Francisco de Goya

Heads in a Landscape (Cabezas en un paisaje)

Heads in a Landscape (Cabezas en un paisaje)
Datos Generales
Ca. 1820 - 1823
Stanley Moss & Company, New York, United States
112 x 67 cm
Técnica y soporte
Oil on canvas
Reconocimiento de la autoría de Goya
Documented work
Stanley Moss & Company
Ficha: realización/revisión
26 Oct 2010 / 15 Jun 2023
Otros títulos:
Grupo de cabezas
Caprice with Five Heads (Capricho con cinco cabezas)

In 1846 Vicente López made a record of this work in an inventory of the artworks housed in the Vista Alegre Palace (Carabanchel de Abajo, Madrid) while it belonged to María Cristina de Borbón. It was inherited by her daughter, the Infanta María Luisa Fernanda, who decided to sell the painting in 1859 to José de Salamanca y Mayol, ordering the transfer of many objects from the palace to the Palace of San Telmo in Seville to form part of the collection of the Duke and Duchess of Montpensier. The painting was inherited by their son, Antonio de Orléans y Borbón, the Duke of Galliera, in 1892. It must have travelled to Paris when still in the possession of the Duke, but was later sold by the Countess of Paris, consort to the merchant and collector Contini Bonacossi, from whom it was purchased by its current North American owner, Stanley Moss & Company.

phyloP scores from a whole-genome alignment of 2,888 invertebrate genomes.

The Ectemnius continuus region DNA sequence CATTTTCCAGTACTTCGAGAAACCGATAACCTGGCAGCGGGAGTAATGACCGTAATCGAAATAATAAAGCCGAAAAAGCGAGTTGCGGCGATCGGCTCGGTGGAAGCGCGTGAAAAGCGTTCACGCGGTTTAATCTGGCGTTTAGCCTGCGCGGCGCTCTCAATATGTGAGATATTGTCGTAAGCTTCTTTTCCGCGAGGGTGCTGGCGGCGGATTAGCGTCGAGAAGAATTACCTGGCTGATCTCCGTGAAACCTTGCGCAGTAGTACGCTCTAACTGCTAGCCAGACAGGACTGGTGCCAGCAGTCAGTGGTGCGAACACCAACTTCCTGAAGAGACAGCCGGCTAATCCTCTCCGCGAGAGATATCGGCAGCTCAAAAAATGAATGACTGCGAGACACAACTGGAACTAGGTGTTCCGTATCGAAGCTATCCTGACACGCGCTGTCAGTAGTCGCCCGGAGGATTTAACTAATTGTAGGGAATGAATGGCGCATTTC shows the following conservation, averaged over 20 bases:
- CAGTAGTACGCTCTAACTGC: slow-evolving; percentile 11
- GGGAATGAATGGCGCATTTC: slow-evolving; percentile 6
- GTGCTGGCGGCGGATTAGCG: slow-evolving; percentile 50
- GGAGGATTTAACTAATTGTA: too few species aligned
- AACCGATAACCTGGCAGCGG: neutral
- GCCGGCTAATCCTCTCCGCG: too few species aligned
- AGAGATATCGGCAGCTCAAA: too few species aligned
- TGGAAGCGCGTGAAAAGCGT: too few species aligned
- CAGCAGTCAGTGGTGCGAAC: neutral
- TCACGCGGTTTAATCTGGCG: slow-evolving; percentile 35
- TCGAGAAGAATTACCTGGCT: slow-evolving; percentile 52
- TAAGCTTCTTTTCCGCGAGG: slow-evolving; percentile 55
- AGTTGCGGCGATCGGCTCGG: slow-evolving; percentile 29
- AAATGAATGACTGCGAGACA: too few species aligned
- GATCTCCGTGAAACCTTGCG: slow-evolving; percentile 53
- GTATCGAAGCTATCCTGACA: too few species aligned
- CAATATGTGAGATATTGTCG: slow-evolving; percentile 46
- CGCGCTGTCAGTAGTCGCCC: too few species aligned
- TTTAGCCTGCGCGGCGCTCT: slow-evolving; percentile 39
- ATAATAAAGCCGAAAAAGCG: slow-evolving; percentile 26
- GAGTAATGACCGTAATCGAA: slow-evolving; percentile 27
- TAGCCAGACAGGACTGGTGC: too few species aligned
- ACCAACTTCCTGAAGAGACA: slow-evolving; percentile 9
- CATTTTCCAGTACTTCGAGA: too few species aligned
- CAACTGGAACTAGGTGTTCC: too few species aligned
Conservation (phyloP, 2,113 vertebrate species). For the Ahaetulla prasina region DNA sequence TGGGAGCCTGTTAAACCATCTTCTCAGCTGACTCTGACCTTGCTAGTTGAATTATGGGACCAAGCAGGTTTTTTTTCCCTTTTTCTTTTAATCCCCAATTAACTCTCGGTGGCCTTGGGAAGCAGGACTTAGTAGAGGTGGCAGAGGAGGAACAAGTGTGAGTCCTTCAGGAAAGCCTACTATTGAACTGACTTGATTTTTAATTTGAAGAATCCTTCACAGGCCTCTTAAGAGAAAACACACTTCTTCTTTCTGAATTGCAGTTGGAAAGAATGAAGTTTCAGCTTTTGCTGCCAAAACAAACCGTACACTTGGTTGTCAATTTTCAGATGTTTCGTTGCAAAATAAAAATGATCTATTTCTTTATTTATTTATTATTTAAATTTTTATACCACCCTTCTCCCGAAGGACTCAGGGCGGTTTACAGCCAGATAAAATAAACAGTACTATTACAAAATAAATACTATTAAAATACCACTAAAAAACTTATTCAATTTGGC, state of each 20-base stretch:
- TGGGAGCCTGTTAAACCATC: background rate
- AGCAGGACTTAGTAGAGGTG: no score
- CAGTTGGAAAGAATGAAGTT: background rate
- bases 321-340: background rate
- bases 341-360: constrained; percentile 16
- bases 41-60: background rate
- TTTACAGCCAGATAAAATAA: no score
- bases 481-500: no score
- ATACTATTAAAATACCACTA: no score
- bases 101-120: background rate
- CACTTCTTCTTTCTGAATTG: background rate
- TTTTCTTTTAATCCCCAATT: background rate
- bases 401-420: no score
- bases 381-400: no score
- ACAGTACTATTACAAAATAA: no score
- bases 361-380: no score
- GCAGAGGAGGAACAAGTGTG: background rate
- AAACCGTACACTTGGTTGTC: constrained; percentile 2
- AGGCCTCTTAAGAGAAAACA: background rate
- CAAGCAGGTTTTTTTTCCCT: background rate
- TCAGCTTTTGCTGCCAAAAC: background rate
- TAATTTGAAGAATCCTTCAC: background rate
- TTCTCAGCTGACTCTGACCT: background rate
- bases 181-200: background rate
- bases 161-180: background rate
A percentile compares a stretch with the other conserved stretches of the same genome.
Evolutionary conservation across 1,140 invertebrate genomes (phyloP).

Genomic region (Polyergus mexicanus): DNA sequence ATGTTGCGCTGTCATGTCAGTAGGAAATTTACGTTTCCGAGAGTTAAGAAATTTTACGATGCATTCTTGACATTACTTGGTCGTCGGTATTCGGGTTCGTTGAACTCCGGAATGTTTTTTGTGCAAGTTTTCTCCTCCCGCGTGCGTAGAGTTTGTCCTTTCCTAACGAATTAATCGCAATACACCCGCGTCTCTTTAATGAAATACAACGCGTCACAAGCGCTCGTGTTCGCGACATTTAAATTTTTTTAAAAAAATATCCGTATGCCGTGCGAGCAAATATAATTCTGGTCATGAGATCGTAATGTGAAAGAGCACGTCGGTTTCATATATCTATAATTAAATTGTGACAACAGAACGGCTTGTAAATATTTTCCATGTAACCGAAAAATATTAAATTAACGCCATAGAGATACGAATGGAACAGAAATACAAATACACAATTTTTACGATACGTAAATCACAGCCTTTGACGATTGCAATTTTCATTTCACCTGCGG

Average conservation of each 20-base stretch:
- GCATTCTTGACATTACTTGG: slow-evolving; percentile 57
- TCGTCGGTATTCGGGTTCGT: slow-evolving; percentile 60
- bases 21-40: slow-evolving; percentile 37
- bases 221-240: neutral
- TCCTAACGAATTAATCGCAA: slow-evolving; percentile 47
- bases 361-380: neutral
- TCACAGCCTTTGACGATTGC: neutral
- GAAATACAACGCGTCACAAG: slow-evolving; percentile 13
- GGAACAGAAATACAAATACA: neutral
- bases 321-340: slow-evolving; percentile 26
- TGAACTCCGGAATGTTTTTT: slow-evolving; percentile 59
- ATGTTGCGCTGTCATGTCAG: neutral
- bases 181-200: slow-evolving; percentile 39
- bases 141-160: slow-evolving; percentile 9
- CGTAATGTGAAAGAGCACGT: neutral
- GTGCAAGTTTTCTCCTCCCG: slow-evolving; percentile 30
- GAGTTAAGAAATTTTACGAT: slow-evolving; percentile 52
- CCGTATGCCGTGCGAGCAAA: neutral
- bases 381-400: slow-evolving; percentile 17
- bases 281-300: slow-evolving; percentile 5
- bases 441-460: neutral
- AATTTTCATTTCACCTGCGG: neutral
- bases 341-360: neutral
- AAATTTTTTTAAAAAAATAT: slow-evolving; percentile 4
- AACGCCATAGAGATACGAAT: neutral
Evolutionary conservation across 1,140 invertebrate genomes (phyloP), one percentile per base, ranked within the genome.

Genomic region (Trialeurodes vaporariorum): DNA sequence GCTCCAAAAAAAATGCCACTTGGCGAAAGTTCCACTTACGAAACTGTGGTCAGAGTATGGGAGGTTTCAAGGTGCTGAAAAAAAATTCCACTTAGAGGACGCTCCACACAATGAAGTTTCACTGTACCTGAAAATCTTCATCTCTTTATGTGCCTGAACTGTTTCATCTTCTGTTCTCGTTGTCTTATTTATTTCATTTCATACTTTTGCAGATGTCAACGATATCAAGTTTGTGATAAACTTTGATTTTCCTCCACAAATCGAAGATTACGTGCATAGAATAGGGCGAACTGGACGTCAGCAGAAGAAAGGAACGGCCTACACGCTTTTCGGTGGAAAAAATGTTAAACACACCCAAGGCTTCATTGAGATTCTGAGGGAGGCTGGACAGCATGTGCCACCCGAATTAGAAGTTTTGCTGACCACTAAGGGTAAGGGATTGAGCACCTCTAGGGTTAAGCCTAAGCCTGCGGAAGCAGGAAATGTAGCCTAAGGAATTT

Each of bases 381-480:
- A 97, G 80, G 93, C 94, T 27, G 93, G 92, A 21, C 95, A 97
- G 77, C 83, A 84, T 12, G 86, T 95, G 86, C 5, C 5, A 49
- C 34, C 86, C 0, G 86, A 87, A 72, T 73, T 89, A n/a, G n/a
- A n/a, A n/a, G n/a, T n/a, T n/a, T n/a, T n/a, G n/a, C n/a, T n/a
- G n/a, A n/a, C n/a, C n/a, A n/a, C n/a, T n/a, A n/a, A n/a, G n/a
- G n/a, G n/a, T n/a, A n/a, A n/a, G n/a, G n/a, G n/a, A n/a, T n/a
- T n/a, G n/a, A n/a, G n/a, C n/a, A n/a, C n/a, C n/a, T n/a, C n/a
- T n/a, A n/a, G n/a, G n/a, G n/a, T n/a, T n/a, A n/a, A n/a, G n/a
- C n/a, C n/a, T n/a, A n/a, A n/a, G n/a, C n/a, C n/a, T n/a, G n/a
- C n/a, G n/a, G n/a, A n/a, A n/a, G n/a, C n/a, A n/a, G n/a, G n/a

It has been suggested that this painting was hung with the Black Paintings on the first floor of the house known as the Quinta del Sordo, on the left of the door to the room.



Análisis artístico

In the lower right-hand corner of the painting there is a set of human heads in a group looking directly at the viewer with an intense gaze. In this case, the faces of the characters are not distorted, seeming more realistic than the others in the series. The asymmetrical composition is strongly reinforced by the distribution of the figures in a corner of the work, while in the upper part of the painting above the figures there is a light focus that illuminates the scene. The background is a landscape featuring a large mountain with the faint outline of trees before it, all rendered in diffuse patches of colour. The possible meaning of this work is unknown, and some authors have questioned its authenticity.

  • YRIARTE, Charles
    Goya, sa vie, son œuvre
    ParísHenri Plon
    p. 146
    vol. I, p. 381, cat. 717
  • MULLER, Priscilla
    Goya's Black Paintings: Truth and Reason in Light and Liberty
    New YorkHispanic Society of America
  • José Manuel Arnáiz
    Goya. Las pinturas negras
    MadridEdiciones Antiquaria, S.A.
    p. 96
Enlaces externos
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